On 10 February the battle group moved into positions at Merefa for the attack. The following day, cloaked in a blinding snowstorm, it moved off, and within 48 hours had penetrated 50km to the Soviet rear. Enduring temperatures that dropped to -40 degrees at night, the SS troops made contact with the 320th Division on 16 February, cutting the southern pincer and destroying the elite 7th Guards Cavalry Corps. With this bold stroke Hausser stabilised his southern flank. However, in front of Kharkov the remainder of the corps was gradually withdrawing, though reinforced by the return of the battle group.
Soviet forces now abandoned the attack on the southern flank and concentrated on delivering hammer blows from the north and east which, by the middle of the month, had taken Smiyev and Belgorod. Hausser requested permission for a tactical withdrawal, but this provoked a rebuke and the terse order from Hitler to ‘hold at all costs!’ In open defiance of the Fuhrer’s orders Hausser nonetheless withdrew the corps through a narrow corridor from Kharkov on 15 February, back into positions on the River Uday.
Here it was temporarily rested and reorganised to offset the enormous losses endured, while preparing for a planned counter-attack by Army Group South. Before that could be contemplated, Manstein moved to halt the drive of the South-West Front at Dniepropetrovsk. Then, on 19 February, the attack to retake Kharkov began.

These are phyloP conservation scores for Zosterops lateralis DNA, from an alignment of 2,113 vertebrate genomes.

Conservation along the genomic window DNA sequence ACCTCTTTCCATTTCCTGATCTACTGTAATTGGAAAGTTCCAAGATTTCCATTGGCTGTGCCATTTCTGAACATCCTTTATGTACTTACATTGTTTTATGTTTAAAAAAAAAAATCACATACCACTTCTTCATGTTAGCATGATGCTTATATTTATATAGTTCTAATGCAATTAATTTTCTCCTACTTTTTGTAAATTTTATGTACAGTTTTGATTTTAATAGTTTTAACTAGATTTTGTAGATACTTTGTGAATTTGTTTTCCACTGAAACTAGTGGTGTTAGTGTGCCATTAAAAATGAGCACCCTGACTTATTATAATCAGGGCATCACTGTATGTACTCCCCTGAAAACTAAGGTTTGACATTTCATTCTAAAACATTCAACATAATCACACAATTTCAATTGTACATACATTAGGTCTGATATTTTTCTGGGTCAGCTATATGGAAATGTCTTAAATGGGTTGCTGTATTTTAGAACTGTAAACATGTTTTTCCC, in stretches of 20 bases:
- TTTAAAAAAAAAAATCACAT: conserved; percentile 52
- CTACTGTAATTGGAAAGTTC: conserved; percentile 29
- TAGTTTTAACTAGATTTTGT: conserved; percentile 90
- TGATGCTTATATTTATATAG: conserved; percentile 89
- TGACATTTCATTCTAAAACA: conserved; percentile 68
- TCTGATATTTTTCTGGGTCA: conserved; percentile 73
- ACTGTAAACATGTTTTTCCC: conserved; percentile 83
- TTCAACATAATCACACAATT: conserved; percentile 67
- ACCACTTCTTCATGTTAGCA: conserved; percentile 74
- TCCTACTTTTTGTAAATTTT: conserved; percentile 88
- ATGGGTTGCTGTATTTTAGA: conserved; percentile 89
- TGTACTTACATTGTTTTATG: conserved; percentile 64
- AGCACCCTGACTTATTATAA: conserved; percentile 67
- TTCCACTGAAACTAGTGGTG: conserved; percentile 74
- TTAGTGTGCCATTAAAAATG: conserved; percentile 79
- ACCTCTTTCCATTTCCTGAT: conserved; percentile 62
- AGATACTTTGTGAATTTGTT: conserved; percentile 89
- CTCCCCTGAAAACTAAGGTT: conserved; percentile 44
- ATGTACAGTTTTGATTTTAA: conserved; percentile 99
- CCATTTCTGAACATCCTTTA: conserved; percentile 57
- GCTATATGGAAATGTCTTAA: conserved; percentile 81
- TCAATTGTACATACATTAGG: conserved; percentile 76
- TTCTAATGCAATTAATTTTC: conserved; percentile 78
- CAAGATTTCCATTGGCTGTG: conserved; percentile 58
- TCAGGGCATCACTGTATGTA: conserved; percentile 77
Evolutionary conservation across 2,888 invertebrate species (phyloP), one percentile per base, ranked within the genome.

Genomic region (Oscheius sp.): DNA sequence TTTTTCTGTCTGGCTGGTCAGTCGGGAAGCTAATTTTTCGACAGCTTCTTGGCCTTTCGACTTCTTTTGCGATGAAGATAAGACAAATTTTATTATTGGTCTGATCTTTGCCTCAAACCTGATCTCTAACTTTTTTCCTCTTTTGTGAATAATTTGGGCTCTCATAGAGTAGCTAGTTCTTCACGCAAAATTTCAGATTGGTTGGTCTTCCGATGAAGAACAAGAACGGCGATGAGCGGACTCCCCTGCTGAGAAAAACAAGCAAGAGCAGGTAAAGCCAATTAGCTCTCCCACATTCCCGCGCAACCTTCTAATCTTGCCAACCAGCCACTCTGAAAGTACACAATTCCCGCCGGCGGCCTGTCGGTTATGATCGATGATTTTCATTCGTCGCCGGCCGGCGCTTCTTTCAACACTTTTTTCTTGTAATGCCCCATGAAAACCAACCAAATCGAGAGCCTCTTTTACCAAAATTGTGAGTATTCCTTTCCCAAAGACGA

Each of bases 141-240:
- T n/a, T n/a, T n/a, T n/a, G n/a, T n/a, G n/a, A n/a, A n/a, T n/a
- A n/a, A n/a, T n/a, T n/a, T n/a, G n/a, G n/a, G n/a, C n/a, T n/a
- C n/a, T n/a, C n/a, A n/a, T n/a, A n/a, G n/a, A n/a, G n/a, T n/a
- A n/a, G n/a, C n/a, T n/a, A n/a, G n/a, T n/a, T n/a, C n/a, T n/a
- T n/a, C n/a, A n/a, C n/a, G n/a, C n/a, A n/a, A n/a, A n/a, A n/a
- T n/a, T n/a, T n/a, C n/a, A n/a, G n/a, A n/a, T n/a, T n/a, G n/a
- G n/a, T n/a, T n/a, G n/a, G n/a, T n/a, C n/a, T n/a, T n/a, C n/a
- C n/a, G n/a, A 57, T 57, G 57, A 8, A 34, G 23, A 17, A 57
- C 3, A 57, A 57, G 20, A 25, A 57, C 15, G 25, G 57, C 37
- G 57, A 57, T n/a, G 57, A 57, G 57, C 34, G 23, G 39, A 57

Tiger I of the 2. SS Panzer Division “Das Reich” commanded by SS Oberscharfuhrer Paul Egger passing SS Panzer Grenadiers near Bykowka, Russia in July 1943 during Operation Citadel.
One notable action took place on the southern flank. Just after 09.15 on the 22nd, 150km south of Kharkov, Hauptscharfuhrer Karl Kloskowski in PzKpfw III 431 seized a bridge across the Woltschia River on the western outskirts of Pavlograd, in the process destroying three T-34s and a number of anti-tank guns. Soon, assisted by Unterscharführer Paul Egger’s Tiger, the two panzers held the bridge until reinforcements arrived, allowing Das Reich panzergrenadiers to secure the town less than two hours later. Kloskowski was awarded the Knight’s Cross in July 1943 for this action.
Within five days the division was at Pavlograd, where with 4th Panzer Division it halted the Soviet drive to the Dnieper. Wheeling around to the north-east, Das Reich and Totenkopf aimed next at Lozovaya, a railway junction of considerable importance held by the 1st Guards Tank Army, and after three days of bitter fighting had seized control.